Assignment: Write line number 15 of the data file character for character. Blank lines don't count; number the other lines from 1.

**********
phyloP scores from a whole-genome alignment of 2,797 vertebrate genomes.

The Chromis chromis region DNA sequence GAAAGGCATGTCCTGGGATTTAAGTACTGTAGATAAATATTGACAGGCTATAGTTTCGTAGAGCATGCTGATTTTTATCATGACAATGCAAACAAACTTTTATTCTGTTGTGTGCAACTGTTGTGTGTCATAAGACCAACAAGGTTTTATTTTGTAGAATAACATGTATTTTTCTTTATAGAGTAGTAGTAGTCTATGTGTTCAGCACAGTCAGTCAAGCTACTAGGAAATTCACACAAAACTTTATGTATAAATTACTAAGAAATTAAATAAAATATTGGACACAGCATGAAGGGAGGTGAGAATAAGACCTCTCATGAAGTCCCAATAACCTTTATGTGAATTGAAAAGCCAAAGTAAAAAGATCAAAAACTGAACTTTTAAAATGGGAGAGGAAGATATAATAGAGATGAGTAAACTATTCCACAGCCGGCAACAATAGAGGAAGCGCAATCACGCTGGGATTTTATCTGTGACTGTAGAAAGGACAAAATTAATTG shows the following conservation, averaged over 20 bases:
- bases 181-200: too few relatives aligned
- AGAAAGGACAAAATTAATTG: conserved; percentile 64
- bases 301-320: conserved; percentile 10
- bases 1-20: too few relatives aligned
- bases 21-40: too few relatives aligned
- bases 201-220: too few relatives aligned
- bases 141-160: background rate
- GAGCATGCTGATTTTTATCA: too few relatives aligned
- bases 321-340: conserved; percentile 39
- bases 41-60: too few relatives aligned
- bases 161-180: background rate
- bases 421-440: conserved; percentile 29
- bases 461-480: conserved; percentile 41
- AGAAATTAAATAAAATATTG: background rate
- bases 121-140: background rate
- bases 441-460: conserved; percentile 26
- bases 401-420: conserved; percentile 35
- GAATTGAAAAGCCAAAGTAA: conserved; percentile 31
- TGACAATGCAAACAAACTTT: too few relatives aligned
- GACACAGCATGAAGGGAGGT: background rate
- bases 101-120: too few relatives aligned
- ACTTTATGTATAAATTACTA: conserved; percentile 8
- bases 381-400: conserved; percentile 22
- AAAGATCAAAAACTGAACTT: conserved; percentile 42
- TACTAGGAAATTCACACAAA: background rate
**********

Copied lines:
- bases 461-480: conserved; percentile 41